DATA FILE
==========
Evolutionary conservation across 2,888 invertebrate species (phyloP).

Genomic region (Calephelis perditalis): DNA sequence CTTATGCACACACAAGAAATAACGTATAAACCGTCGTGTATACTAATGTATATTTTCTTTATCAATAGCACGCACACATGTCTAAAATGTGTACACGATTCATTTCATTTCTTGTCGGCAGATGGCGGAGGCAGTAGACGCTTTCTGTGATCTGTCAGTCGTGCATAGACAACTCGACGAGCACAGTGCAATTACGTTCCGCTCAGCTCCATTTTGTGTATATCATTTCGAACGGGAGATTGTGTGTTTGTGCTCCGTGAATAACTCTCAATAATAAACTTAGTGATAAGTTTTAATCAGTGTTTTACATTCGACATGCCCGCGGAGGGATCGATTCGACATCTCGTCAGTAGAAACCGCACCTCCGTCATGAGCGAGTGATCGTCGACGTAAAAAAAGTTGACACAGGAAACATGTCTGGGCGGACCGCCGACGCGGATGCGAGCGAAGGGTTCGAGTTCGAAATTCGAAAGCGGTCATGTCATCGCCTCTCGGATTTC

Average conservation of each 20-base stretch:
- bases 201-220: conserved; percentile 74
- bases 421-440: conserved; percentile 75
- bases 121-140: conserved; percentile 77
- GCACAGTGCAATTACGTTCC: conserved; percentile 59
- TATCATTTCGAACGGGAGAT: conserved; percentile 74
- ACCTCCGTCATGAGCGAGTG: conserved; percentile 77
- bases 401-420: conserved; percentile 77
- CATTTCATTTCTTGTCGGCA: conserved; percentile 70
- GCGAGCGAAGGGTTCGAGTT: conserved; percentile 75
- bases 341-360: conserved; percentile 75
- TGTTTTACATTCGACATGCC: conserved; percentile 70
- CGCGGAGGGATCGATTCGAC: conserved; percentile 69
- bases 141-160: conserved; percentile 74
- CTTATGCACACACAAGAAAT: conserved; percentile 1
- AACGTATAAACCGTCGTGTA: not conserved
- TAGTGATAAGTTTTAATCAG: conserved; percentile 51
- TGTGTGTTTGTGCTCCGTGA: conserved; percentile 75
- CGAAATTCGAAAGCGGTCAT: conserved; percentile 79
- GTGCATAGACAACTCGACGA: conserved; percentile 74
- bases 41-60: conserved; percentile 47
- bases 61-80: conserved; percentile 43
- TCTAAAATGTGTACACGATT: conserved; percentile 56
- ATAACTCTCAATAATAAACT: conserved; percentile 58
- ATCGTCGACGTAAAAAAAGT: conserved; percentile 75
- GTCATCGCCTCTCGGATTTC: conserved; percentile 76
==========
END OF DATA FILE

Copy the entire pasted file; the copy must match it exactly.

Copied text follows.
Evolutionary conservation across 2,888 invertebrate species (phyloP).

Genomic region (Calephelis perditalis): DNA sequence CTTATGCACACACAAGAAATAACGTATAAACCGTCGTGTATACTAATGTATATTTTCTTTATCAATAGCACGCACACATGTCTAAAATGTGTACACGATTCATTTCATTTCTTGTCGGCAGATGGCGGAGGCAGTAGACGCTTTCTGTGATCTGTCAGTCGTGCATAGACAACTCGACGAGCACAGTGCAATTACGTTCCGCTCAGCTCCATTTTGTGTATATCATTTCGAACGGGAGATTGTGTGTTTGTGCTCCGTGAATAACTCTCAATAATAAACTTAGTGATAAGTTTTAATCAGTGTTTTACATTCGACATGCCCGCGGAGGGATCGATTCGACATCTCGTCAGTAGAAACCGCACCTCCGTCATGAGCGAGTGATCGTCGACGTAAAAAAAGTTGACACAGGAAACATGTCTGGGCGGACCGCCGACGCGGATGCGAGCGAAGGGTTCGAGTTCGAAATTCGAAAGCGGTCATGTCATCGCCTCTCGGATTTC

Average conservation of each 20-base stretch:
- bases 201-220: conserved; percentile 74
- bases 421-440: conserved; percentile 75
- bases 121-140: conserved; percentile 77
- GCACAGTGCAATTACGTTCC: conserved; percentile 59
- TATCATTTCGAACGGGAGAT: conserved; percentile 74
- ACCTCCGTCATGAGCGAGTG: conserved; percentile 77
- bases 401-420: conserved; percentile 77
- CATTTCATTTCTTGTCGGCA: conserved; percentile 70
- GCGAGCGAAGGGTTCGAGTT: conserved; percentile 75
- bases 341-360: conserved; percentile 75
- TGTTTTACATTCGACATGCC: conserved; percentile 70
- CGCGGAGGGATCGATTCGAC: conserved; percentile 69
- bases 141-160: conserved; percentile 74
- CTTATGCACACACAAGAAAT: conserved; percentile 1
- AACGTATAAACCGTCGTGTA: not conserved
- TAGTGATAAGTTTTAATCAG: conserved; percentile 51
- TGTGTGTTTGTGCTCCGTGA: conserved; percentile 75
- CGAAATTCGAAAGCGGTCAT: conserved; percentile 79
- GTGCATAGACAACTCGACGA: conserved; percentile 74
- bases 41-60: conserved; percentile 47
- bases 61-80: conserved; percentile 43
- TCTAAAATGTGTACACGATT: conserved; percentile 56
- ATAACTCTCAATAATAAACT: conserved; percentile 58
- ATCGTCGACGTAAAAAAAGT: conserved; percentile 75
- GTCATCGCCTCTCGGATTTC: conserved; percentile 76